Dogs and Swine: A Response, or Maybe Not
by Derrick G. Jeter
The last month or two has seen a spate of anti-Christian diatribes, and it’s caused not some little heartburn among the faithful. The usual response from the Christian movers and shakers, and their organizations is to call foul and demand an apology. Then there is always the argument that the offenders would never say the same things about Muhammad or Allah. The number of anti-Christ messages even has the media asking whether it’s open season on Christians.
For example, Christopher Hitchens’s last book, god is not Great: How Religion Poisons Everything, is a screed against all religion, but Christianity is particularly in his sights. It’s really a book of ironies, beginning with his name. Of course he had no choice in selecting the name, but his vehement atheism is an unfortunate twist for one who carries the name of Christ. Be that as it may, the important irony about Hitchens’s book is his pretended mantle as an enlightened man of the old order. He admires men like Thomas Jefferson and Thomas Paine; men who believed in mankind’s reason and the advancement of science. In as far as I’ve read or heard him, Hitchens has been an imminently reasonable man. But in this work he seems to have lost his reason. After reading the book, one is left with the distinct impression that Hitchens didn’t come to his conclusions about God or religion from a rational study of the subject. Rather, his beef with God emanates from an irrational pre-conclusion that “religion poisons everything.” Or more precisely, his beef is not so much with God as it is with those to claim to follow God. As far as Hitchens’s problem with hypocrites is concerned there is much for Christians to hear. To argue that God is evil or apathetic, however, because His followers are sometimes evil and apathetic is to use the fallacy of the strawman—easy to knock down Christians who are fallible and frail. God, on the other hand, is a matter altogether different! Reading Hitchens’s book I’m reminded of G. K. Chesterton’s retort to George Bernard Shaw, “The Christian ideal has not been tried and found wanting; it has been found difficult and left untried.”
Another example, this one more trivial, has to do with recent comments by the d-list comedian Kathy Griffin, who won an Emmy for best reality show in 2007. When she accepted her award she said, “A lot of people come up here and thank Jesus for this award. I want you to know that no one had less to do with this award than Jesus. Suck it, Jesus. This award is my god now.” A few days later, while listening to a local call-in show the host was taking Griffin to task for her blasphemy, and Christians for not speaking out against her. During his rant he said, “I’m tired of this turn the other cheek business.” I was thinking: Wait a moment. Let me get this straight. You are coming to the defense of Jesus—got His back, so to speak—but you don’t want to bother with Jesus’s unreasonable commands like turn the other cheek (Matthew 5:39) or love your enemies (Matthew 5:44). Who’s really offended here, Jesus or you?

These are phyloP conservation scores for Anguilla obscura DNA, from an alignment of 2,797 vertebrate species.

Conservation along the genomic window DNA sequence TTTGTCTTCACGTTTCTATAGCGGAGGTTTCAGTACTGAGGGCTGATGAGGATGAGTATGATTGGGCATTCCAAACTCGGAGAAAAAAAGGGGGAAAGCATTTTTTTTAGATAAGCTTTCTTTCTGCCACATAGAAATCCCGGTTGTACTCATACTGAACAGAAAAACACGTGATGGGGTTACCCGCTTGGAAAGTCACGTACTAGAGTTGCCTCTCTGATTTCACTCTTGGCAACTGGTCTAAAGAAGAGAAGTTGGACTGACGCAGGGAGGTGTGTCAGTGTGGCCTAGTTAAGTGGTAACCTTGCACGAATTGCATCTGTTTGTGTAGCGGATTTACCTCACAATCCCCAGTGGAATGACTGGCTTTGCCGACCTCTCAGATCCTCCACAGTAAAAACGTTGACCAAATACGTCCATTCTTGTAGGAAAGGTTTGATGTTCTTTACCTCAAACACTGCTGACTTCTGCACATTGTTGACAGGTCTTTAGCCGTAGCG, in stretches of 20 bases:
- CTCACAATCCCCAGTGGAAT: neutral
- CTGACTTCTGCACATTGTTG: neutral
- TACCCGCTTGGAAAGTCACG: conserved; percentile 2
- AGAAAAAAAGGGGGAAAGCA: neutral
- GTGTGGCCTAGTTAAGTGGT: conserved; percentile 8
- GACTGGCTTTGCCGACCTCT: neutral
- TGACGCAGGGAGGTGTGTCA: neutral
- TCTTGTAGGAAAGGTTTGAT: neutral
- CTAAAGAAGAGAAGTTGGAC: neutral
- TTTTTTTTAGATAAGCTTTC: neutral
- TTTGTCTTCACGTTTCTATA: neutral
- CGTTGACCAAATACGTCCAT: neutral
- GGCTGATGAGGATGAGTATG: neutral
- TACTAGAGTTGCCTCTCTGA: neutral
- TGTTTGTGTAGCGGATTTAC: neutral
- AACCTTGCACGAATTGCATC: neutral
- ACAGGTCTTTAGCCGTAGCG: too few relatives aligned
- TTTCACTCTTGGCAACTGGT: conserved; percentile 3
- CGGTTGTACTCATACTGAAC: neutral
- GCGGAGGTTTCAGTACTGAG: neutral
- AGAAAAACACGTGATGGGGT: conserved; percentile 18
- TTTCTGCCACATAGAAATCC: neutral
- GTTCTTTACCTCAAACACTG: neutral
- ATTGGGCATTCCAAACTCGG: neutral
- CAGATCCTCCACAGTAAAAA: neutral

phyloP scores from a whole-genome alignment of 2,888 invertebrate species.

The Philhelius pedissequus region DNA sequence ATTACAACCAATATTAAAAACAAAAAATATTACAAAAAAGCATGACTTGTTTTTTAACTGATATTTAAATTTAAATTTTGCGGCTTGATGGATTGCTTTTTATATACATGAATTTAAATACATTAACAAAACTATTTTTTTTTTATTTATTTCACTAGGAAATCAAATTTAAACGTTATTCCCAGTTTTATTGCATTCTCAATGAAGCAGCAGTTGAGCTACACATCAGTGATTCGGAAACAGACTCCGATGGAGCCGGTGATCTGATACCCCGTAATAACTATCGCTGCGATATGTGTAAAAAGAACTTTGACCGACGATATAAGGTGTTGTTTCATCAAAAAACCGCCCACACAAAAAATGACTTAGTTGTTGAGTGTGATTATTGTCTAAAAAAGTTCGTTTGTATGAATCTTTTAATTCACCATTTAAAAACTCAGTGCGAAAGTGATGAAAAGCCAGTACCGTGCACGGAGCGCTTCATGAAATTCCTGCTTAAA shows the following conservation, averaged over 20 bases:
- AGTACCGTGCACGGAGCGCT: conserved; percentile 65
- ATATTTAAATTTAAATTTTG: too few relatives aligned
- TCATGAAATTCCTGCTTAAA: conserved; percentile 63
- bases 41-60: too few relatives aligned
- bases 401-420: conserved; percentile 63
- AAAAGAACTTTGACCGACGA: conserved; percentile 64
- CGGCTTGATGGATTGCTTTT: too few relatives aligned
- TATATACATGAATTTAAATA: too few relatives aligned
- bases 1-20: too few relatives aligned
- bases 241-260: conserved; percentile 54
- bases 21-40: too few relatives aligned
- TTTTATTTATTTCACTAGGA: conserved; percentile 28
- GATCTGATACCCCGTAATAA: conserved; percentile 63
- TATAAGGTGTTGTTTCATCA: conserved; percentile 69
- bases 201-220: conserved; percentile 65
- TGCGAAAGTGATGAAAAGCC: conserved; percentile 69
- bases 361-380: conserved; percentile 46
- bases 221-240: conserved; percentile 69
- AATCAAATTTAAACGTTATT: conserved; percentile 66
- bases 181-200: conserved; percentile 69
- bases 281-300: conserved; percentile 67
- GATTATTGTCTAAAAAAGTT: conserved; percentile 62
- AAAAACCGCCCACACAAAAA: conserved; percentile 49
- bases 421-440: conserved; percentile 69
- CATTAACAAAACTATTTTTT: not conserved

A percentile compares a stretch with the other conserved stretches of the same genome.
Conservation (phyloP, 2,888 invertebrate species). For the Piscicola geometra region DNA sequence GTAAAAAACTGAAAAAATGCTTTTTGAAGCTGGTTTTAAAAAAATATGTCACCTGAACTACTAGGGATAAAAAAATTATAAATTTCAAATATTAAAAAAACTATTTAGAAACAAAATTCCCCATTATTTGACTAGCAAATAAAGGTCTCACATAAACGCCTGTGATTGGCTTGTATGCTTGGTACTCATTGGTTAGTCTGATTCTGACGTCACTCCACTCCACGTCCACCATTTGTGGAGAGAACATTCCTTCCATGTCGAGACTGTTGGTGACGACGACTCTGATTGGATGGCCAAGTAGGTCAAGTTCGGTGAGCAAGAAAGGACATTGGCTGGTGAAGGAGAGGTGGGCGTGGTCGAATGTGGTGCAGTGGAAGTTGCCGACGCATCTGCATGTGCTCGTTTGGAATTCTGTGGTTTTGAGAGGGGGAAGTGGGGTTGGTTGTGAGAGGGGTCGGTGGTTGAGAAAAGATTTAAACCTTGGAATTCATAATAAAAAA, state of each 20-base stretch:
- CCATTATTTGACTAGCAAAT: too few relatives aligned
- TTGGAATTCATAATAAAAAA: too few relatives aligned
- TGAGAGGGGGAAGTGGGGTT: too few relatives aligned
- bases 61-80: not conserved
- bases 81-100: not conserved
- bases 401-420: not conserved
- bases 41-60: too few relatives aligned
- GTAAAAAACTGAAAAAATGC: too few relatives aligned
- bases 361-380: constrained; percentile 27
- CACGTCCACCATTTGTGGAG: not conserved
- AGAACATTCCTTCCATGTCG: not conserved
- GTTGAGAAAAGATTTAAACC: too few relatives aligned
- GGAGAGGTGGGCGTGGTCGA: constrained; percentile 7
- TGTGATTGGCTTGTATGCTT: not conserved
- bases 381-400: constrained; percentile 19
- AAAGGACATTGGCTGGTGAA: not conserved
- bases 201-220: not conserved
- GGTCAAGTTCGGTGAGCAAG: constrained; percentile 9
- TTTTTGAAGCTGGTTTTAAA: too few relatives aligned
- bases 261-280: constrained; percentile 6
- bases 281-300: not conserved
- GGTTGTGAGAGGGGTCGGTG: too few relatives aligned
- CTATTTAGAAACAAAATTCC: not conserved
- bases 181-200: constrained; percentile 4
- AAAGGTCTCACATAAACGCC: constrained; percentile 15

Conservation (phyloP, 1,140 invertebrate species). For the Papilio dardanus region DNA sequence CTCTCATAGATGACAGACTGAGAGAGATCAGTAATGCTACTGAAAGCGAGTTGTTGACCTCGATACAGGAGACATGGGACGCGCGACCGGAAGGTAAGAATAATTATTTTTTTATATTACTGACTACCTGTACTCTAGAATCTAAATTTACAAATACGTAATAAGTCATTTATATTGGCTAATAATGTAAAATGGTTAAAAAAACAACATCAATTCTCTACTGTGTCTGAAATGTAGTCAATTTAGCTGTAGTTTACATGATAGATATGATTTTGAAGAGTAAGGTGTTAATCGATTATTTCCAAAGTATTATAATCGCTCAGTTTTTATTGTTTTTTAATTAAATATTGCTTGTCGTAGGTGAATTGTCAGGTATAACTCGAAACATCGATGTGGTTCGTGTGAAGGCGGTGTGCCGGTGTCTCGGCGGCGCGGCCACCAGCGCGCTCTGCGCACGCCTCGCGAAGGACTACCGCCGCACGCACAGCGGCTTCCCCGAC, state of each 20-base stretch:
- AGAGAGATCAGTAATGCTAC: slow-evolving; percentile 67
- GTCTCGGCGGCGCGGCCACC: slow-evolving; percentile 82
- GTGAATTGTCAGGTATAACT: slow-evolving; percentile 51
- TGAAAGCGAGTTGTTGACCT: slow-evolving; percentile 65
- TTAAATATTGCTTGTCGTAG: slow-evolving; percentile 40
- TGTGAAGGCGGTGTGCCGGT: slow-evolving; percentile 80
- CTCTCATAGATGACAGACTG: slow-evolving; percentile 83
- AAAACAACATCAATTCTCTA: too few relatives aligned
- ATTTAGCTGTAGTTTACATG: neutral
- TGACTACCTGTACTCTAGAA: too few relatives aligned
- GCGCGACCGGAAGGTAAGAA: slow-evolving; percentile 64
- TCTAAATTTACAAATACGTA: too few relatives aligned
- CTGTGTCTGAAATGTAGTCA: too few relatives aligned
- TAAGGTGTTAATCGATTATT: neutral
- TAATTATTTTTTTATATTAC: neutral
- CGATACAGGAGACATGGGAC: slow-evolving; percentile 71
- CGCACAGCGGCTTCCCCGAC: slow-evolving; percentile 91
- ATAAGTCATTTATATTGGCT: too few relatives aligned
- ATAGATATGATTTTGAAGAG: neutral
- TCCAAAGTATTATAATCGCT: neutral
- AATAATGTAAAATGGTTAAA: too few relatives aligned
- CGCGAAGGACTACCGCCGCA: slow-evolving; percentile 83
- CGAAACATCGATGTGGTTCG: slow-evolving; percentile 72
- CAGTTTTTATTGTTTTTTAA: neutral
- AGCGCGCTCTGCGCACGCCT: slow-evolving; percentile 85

One last example, and this one really is silly. San Francisco’s Folsom Street Fair produced a poster, to advertise the arts and food festival, satirizing Leonardo da Vinci’s The Last Supper. But instead of robed figures sitting behind a table of bread and wine, there are a group of homosexual and transvestite men dressed in leather, seated at a table covered with sex toys.
Now, the question for Christians is whether we should respond to such offensive messages about Christ, and if so, how?
May I suggest: Everyone, take a deep breath.
We shouldn’t be surprised that there are those who oppose Christ. In fact, I’m surprise more don’t. We’ve been warned that “in the last days difficult times will come. For men will be lovers of self, lovers of money, boastful, arrogant, revilers, disobedient to parents, ungrateful, unholy, unloving, irreconcilable, malicious gossips, without self-control, brutal, hatters of good, treacherous, reckless, conceited, lovers of pleasure rather than lovers of God” (2 Timothy 3:1–4). And haven’t we also been told that “the god of this world has blinded the minds of the unbelieving so that they might not see the light of the gospel of the glory of Christ, who is the image of God (2 Corinthians 4:4)?
In other words, you’ve been warned, now relax. God told us this would happen, and why. He is still in control. Who is Christopher Hitchens or Kathy Griffin or the organizers of the Folsom Street Fair to God? He is more than capable to disciple, correct, or punish when he sees fit.
Having said all this, I still haven’t answered the question, should Christians respond and how? The answer is simple, but not popular—No, not if we are trying to convince them of their offense. Jesus made it clear in Matthew 7:6 that we are not to continue to place that which is holy and valuable, like a pearl, before dogs and swine. To continue to talk about Christ, or how they’ve spit on His name, with those who have utterly rejected the gospel is the same as throwing treasure in a pigsty. They won’t and can’t appreciate it; they’ll trample it under foot. And then they’ll turn on you and scorn Christ all the more.
Proverbs 23:9 are wise words to heed when we come across the “dogs and swine” of our world: “Do not speak in the hearing of a fool. / For he will despise the wisdom of your words.”
So, take a breath and relax. You try to live at peace and leave room for God to put the dogs in the pound and make bacon out of the swine (Romans 12:18–19).
Chesterton quote: What’s Wrong with the World, http://www.chesterton.org/discover/quotations.html, accessed 30 September 2007.
Griffin quote: http://www.reuters.com/article/entertainmentNews/idUSN1144512920070911, accessed 15 September 2007.